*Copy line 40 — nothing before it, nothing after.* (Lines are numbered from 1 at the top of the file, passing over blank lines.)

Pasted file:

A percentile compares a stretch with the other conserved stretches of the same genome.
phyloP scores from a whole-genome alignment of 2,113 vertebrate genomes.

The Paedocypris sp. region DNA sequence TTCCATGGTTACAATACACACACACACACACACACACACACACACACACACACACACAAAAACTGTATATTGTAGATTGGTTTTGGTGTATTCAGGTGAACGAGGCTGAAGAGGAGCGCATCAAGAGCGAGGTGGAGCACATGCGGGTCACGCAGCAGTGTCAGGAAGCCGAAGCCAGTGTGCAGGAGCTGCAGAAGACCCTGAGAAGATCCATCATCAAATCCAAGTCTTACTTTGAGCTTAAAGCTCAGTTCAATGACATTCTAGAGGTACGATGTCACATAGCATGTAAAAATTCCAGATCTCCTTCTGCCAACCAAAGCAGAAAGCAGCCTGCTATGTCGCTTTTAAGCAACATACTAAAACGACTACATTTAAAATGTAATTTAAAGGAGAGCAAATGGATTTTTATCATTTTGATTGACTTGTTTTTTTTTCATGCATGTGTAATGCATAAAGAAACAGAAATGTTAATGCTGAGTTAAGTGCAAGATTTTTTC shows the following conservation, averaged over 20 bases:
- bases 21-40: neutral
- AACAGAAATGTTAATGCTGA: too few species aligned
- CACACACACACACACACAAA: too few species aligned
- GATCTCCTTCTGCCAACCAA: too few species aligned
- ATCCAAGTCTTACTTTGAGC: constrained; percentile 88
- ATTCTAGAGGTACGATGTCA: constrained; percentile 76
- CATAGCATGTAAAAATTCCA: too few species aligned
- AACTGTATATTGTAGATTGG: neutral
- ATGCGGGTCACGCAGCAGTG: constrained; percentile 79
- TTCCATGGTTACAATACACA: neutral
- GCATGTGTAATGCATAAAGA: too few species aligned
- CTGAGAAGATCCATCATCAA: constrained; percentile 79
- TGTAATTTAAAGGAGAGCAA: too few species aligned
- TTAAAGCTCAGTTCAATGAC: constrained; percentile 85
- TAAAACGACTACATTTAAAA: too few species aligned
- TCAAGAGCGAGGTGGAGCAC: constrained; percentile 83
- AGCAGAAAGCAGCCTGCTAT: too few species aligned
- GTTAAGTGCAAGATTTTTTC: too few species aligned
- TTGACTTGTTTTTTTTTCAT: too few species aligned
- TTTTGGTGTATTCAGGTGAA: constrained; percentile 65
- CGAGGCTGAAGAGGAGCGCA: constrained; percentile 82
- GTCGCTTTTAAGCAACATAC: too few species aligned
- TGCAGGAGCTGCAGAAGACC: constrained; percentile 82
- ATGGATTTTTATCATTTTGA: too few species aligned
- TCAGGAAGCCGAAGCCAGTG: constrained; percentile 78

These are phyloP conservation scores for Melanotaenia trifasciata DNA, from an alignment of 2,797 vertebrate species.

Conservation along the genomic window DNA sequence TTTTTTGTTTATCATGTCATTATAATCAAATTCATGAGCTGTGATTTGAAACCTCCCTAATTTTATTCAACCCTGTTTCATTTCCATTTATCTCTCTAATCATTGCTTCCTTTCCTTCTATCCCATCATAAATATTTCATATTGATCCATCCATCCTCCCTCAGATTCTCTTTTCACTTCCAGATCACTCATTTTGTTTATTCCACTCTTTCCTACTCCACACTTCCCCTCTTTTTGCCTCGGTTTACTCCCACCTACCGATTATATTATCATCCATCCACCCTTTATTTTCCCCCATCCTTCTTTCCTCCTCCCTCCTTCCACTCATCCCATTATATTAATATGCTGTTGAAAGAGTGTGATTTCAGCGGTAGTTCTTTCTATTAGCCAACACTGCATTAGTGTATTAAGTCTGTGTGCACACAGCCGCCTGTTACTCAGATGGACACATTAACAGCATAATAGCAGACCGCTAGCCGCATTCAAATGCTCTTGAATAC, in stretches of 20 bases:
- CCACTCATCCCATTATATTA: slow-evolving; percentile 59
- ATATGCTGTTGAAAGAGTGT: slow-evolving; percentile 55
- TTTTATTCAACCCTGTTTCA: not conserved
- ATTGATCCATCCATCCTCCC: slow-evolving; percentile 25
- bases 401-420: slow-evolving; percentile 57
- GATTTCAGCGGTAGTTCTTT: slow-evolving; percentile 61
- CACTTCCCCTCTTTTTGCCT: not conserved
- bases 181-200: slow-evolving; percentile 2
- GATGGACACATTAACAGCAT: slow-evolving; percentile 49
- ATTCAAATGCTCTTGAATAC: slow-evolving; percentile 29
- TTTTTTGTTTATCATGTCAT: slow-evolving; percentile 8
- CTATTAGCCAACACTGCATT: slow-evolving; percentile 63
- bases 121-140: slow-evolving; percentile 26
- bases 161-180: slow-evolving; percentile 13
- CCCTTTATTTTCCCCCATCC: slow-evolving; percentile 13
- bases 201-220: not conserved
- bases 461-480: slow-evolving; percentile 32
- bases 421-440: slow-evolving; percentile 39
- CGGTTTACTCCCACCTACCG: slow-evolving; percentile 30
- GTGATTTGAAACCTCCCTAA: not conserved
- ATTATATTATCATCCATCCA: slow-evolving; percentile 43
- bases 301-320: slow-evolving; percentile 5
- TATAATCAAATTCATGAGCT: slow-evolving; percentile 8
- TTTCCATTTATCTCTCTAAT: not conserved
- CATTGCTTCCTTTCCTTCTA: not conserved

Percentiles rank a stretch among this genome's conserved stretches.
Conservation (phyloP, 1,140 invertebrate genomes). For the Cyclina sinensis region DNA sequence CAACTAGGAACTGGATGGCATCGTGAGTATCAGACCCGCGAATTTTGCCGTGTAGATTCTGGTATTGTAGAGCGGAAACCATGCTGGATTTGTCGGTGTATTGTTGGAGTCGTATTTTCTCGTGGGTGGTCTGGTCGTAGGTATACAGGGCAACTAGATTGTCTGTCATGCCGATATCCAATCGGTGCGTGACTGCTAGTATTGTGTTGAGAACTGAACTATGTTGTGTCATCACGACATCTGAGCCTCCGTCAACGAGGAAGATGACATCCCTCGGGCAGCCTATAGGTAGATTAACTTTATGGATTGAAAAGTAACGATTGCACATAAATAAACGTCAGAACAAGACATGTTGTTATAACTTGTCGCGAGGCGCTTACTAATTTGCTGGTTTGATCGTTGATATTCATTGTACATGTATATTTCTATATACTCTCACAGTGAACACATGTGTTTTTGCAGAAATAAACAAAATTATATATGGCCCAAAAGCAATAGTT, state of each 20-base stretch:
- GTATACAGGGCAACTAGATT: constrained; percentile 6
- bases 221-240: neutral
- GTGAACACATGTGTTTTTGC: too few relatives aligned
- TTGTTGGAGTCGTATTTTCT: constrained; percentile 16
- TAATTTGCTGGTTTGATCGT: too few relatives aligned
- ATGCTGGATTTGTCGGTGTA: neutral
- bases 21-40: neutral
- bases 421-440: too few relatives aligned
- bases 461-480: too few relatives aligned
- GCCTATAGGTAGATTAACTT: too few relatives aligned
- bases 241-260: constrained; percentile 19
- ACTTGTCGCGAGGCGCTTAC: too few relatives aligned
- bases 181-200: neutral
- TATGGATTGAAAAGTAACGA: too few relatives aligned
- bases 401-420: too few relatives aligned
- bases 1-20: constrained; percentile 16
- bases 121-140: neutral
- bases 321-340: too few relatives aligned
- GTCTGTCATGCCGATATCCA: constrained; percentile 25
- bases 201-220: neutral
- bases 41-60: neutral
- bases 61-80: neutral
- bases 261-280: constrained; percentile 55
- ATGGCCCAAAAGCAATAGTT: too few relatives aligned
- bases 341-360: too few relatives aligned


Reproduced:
- ATTCAAATGCTCTTGAATAC: slow-evolving; percentile 29